Hofmann K.H.,Zeppelin University |
Theyel G.,University of Cambridge |
Wood C.H.,University of New Hampshire
Business Strategy and the Environment | Year: 2012
Firms increasingly need to consider environmental issues as a result of stricter governmental regulation and due to growing pressures from a broad range of stakeholders. The literature on environmental management is vast but not much is known about firm-specific capabilities that facilitate the adoption of environmental practices and environmental collaboration. Drawing on the dynamic capabilities literature, this study identifies the adoption of advanced technology, experiences with inter-firm relations and capacity for product innovation as three capabilities that support firms' efforts to become 'greener'. Descriptive statistics portray the diffusion of the related management practices among 294 small and medium-sized manufacturers from the United States. Based on regression analysis, the authors provide evidence for a relationship between the underlying capabilities and environmental management practices. Consequently, the results point to additional benefits of known strategic capabilities and suggest how firms should approach sustainability initiatives by developing certain competencies first. © 2012 John Wiley & Sons, Ltd and ERP Environment.
von Maravic P.,Zeppelin University
Policy Sciences | Year: 2012
How can scientists acquire an adequate level of knowledge on phenomena whose actors actively conceal their activities? Social phenomena such as terrorism, sects, corruption, Mafia organizations, drug dealers, or government intelligence agencies actively guard their secrecy, conceal their activities, decide who is allowed (not) to know, and have no interest in being observed or understood by others. The article discusses the consequences of researching difficult-access problems for doing multi-method research. In an ideal-typical approach, we distinguish between social problems that can be easily accessed and those that are difficult to access or non-accessible. To distinguish the two, we define characteristics that eventually lead to the conclusion that scientific inquiry that follows the conventional paradigm of professionalism, transparency, and replicable research reaches its limits when confronted with the active resistance of phenomena that do not like to be observed, understood, or critically approached. From this flows, the necessity to think about interdisciplinary, collaborative, and investigative modes of research that come with various prices. © 2012 Springer Science+Business Media, LLC.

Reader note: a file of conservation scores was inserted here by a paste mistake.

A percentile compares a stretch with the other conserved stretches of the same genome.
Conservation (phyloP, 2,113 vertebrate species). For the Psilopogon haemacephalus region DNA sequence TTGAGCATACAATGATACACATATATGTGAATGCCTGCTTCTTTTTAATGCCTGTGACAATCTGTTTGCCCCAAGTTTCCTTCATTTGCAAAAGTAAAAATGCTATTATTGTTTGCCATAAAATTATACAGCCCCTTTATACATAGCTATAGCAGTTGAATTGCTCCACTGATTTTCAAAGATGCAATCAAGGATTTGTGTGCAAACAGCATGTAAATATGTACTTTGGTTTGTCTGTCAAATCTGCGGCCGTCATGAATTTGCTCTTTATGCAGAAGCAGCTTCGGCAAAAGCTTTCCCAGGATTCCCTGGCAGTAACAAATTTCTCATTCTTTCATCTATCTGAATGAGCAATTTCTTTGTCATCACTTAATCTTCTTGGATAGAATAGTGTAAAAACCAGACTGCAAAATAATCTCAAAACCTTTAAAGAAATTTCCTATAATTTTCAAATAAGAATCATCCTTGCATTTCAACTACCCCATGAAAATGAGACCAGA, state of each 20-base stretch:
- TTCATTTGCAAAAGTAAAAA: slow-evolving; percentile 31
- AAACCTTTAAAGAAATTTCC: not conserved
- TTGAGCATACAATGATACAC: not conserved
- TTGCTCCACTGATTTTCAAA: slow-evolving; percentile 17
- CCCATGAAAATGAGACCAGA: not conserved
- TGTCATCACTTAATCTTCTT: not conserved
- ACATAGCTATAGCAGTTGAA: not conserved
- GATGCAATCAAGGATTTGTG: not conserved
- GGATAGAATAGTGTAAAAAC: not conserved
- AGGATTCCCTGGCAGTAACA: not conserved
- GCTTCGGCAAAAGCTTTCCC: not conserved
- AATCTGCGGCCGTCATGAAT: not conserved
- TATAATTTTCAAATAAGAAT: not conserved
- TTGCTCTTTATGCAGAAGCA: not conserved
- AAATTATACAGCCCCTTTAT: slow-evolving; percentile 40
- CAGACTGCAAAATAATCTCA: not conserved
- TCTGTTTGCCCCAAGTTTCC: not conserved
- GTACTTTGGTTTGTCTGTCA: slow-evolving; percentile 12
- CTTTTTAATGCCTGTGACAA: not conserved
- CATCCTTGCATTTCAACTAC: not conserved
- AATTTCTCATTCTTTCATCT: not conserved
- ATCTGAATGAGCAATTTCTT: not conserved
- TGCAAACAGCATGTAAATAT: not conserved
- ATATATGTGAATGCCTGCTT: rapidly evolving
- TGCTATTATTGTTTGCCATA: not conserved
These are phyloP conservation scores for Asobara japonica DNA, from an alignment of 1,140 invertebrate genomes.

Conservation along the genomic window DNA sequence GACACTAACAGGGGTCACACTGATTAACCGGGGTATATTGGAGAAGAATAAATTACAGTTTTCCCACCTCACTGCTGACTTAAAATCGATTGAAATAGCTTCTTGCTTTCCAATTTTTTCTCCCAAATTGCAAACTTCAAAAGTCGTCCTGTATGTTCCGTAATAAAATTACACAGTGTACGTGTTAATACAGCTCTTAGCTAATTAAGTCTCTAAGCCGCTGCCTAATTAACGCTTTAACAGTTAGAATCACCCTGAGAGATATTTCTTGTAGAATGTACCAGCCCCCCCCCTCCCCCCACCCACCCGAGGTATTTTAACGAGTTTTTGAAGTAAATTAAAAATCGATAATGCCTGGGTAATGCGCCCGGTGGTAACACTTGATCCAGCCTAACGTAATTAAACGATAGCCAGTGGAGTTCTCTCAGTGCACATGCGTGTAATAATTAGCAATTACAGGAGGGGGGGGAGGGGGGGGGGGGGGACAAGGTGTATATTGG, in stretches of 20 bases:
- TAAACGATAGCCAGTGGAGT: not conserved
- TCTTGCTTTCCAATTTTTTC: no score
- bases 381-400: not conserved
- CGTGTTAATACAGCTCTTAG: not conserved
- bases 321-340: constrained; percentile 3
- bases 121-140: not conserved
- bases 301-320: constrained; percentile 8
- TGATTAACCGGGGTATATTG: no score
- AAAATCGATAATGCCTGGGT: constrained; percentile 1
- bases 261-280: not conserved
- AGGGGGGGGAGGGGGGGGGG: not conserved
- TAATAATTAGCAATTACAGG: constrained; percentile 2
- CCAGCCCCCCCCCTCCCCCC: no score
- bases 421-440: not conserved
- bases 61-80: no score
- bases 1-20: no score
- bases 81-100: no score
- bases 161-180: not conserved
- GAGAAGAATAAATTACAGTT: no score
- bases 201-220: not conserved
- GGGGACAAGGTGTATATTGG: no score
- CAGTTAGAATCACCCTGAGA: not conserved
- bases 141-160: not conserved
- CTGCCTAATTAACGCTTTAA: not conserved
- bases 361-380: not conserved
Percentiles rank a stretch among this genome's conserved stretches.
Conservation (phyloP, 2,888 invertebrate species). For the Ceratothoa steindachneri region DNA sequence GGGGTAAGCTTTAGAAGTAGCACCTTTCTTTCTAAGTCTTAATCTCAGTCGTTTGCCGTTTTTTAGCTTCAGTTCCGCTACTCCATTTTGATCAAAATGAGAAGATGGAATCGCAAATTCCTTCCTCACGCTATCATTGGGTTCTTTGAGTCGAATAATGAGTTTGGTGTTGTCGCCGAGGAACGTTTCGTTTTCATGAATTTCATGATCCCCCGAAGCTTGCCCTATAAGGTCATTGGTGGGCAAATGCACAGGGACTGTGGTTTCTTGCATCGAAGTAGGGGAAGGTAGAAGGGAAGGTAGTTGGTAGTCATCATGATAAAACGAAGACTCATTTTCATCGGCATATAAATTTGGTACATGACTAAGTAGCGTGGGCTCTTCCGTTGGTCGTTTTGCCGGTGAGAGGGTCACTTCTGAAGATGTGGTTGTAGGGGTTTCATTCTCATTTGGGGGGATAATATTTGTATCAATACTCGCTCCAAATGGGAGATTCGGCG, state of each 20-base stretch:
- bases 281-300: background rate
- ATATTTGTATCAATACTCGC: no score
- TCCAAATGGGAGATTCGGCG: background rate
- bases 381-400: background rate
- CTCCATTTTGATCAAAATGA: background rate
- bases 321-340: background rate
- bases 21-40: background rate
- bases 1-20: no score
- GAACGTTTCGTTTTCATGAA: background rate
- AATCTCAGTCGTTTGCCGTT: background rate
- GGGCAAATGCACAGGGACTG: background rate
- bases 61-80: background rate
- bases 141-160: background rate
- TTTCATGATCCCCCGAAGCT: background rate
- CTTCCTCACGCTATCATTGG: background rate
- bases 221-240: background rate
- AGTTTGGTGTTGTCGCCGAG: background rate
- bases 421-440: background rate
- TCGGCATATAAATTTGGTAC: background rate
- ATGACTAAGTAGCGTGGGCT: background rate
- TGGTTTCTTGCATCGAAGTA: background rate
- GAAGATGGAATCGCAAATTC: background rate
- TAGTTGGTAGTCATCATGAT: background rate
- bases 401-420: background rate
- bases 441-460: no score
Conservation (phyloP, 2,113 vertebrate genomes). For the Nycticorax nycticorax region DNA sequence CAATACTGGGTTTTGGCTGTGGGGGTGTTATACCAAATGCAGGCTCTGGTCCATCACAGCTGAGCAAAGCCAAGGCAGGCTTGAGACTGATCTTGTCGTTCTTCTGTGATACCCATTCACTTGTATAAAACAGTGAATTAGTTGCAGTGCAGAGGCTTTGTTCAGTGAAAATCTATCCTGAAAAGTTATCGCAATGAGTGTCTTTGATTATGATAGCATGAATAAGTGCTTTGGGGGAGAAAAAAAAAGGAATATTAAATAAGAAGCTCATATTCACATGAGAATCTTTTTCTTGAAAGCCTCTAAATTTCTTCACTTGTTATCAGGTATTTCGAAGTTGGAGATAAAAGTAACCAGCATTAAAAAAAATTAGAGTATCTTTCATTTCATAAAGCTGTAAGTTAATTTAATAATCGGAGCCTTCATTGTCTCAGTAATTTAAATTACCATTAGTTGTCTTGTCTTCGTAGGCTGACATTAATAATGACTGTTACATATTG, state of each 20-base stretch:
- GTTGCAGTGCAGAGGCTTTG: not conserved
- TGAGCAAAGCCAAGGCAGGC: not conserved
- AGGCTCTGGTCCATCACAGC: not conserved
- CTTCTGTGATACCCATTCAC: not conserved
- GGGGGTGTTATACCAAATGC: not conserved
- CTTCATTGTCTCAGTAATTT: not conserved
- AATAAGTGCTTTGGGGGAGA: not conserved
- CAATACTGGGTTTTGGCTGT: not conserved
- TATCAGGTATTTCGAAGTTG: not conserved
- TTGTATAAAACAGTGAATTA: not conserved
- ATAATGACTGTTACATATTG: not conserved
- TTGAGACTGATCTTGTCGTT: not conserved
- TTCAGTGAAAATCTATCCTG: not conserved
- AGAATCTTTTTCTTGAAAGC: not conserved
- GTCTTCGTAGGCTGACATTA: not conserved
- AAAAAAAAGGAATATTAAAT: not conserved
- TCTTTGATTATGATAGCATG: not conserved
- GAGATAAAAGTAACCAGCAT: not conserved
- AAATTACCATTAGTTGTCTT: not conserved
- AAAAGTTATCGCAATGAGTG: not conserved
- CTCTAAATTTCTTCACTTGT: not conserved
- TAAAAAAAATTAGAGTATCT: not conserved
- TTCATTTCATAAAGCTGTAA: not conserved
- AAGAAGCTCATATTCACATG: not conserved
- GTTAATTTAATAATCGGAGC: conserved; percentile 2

Enkel E.,Zeppelin University
International Journal of Technology Management | Year: 2010
When individuals act in open innovation networks, their attributes are specifically crucial in respect of their success or failure to profit from the network. The empirical background of this research was a 16-month investigation of EURADOS, the successful European network for research on radiation dosimetry. EURADOS presently consists of almost 200 members from 52 European institutions in 31 countries. Not all EURADOS members profit equally from its open innovation network. Structural equation modelling provided an answer regarding the personal and organisational attributes that are required to profit from the network in terms of an increase in innovativeness, a reduction in costs and a better fulfilment of tasks in the home organisation. The attributes openness and the possibility to contribute influence the value that individuals derive from open innovation networks equally. Copyright © 2010 Inderscience Enterprises Ltd.